the neighbourhood (see Plate XLIX.). It has three rows of bold quatrefoils
as purlin-braces : below these is a panelled part of extreme simplicity and
very unlike the rich work at Clun, Clunbury, and Hopesay. All the trusses
are of the collar form except that over the rood screen which has a tie-beam
as well. Over the collar in each case are two bold, open trefoils and a
quatrefoil between them. The bases of the collar-braces are moulded in an
unusual form, not unlike that of some Early English plinths. There is
nothing however which forbids the Perpendicular date so clearly g^ven by



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430 THE CHURCHES OF SHROPSHIRE.



the double ogee moulding on the purlins and by other details. There can be
little doubt that the roof is of the same date as the screen, the latter part
of the 15th or the beginning of the i6th century. The boarding is new.

The chancel roof seems to have been almost entirely renewed.
It is quite simple and has no quatrefoil purlin-braces. The one collar-truss
is old and like those of the nave.

I have dealt first with the screen and roof, for they are much
more important than the stonework. The chancel, which is continuous with
the nave, appears to have been rebuilt from the foundations. The west
wall of the church is also new and the bell-gable, supported by a buttress-
like projection. The south doorway has a plain pointed arch which looks
modem. Over the outer arch of the porch is the inscription " Restored
A.D. i860."

All the windows are modem except the three lancets in the
north wall of the nave, which may be old. The dripstone terminations are
new, but the dripstones themselves look old. If so they are remarkable for
being of the scroll type — a sign of the Decorated period. In a small
country church it is not at all unlikely that the lancet form of window
might survive into the 14th century. The combination of lancet and scroll
is sometimes seen earlier than this, when the Early English style was giving
way to the Decorated. There has apparently been a debased window near
the west end of the south wall.

So far then as the evidence goes, it appears that the nave
dates from the 14th century or the latter part of the 13th, that the roof and
screen were erected some 200 years later, and that the chancel and porch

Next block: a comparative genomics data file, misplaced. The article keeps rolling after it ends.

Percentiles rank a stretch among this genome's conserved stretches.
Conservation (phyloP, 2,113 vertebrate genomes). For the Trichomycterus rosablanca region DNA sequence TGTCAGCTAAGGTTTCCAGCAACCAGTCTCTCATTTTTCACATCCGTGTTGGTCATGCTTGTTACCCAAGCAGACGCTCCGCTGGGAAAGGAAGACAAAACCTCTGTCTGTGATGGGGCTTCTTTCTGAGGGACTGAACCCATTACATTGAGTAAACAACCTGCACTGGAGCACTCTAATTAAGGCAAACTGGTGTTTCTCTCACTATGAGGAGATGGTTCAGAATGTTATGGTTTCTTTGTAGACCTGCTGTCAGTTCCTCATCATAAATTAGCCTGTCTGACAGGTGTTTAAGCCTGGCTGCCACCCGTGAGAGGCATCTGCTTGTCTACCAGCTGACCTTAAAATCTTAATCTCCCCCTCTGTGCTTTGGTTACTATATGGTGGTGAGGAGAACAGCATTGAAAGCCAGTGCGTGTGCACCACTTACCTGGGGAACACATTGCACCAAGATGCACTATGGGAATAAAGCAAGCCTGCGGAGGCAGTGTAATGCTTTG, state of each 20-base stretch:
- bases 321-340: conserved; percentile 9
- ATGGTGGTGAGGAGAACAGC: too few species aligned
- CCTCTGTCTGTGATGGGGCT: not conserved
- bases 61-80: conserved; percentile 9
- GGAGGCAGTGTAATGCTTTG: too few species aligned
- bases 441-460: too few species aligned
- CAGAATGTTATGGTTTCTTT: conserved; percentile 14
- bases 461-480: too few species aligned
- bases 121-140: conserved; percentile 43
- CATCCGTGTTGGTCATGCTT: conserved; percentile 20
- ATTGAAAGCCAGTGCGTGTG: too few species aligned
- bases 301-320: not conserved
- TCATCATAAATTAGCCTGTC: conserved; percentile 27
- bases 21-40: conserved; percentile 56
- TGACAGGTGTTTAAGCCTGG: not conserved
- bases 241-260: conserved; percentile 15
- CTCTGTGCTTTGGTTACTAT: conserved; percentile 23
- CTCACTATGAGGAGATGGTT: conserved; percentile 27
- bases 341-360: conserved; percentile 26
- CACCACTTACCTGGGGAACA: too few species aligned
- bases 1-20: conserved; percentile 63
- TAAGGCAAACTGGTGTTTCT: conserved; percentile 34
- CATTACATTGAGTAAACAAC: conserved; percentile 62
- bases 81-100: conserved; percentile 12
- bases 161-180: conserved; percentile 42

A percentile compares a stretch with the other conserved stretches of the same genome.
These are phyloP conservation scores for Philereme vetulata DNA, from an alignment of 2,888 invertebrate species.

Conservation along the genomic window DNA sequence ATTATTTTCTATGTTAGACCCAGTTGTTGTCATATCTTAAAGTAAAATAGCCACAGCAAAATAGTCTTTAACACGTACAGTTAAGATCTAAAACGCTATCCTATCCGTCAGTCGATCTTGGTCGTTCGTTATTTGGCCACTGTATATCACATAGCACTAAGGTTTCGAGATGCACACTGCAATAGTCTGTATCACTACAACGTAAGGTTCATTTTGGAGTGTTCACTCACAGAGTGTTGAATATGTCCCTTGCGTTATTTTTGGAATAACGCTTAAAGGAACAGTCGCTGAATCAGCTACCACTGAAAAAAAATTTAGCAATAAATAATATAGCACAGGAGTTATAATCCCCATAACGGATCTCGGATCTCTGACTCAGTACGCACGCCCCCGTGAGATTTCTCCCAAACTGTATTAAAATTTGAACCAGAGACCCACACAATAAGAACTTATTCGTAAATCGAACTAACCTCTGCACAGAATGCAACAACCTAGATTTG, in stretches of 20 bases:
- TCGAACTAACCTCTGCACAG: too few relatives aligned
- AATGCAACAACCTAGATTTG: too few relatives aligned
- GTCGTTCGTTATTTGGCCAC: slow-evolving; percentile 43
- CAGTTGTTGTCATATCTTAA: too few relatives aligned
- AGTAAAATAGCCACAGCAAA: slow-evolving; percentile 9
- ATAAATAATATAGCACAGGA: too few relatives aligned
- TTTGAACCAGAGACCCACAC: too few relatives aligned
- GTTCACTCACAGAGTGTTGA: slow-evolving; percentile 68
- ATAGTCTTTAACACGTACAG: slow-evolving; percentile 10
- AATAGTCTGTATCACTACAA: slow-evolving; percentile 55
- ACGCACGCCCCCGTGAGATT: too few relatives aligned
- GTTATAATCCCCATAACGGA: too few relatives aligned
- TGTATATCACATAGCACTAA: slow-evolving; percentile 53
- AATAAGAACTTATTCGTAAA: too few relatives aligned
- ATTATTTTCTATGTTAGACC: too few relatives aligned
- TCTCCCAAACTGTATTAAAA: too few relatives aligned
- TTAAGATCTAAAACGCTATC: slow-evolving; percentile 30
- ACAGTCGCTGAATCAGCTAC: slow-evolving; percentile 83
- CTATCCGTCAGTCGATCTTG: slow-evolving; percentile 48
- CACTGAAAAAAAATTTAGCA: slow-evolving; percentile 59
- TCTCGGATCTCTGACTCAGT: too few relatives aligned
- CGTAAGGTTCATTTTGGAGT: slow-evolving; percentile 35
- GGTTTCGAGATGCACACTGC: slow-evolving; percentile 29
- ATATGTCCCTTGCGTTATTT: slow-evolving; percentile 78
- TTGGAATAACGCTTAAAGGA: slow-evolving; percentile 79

are modem.

The pulpit is probably late Jacobean. Several of the pews
have painted on them the names of farms in the parish to which they are
assigned. The font is modem but possesses a Jacobean cover. There is a
nice sun-dial in the churchyard The register begins with the year 1662.
The parish possesses a good 17th century chalice.



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[HIS is a chapel of ease to Clun, erected in 1844. It is
eminently in the style of the period, and displays the
common plain lancets, flat buttresses, western bell-gable and
wide queen-post roof. The south porch and corresponding
vestry opposite, the plain chancel arch, the octagonal font
ornamented with quatrefoils are all normal, but the poly-
gonal apse which forms the chancel is worthy of remark as
an unusual feature of the period. The west window is of
two lancets under a four-centred arch. The vestry contains
a good Jacobean chest.

The name of the place suggests the possibility
that the old chapel of St Thomas within the vill of Clun
was here, but there is no proof or tradition that this was



the case.



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ClBtt.

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E church of Clun is not mentioned in Domesday Book, but
there can be little doubt that it was, even before that time,
the centre of a lai^e and important parish. Towards the
end of the I2th century Isabel de Say and William Boterell
conveyed the church to the Priory of Wenlock with all its
chapels which included at least the following : — Clunbury,
Clunton, Edgton, Hopton Castle, Llanvair Waterdine, Sibdon,


1 2 3 4 5 6 7 8 9 10 11 12 13 14 16 18 19

Online LibraryMartin J. Harding David Herbert Somerset CranageAn architectural account of the churches of Shropshire, Volume 1, Parts 4-5 → online text (page 16 of 19)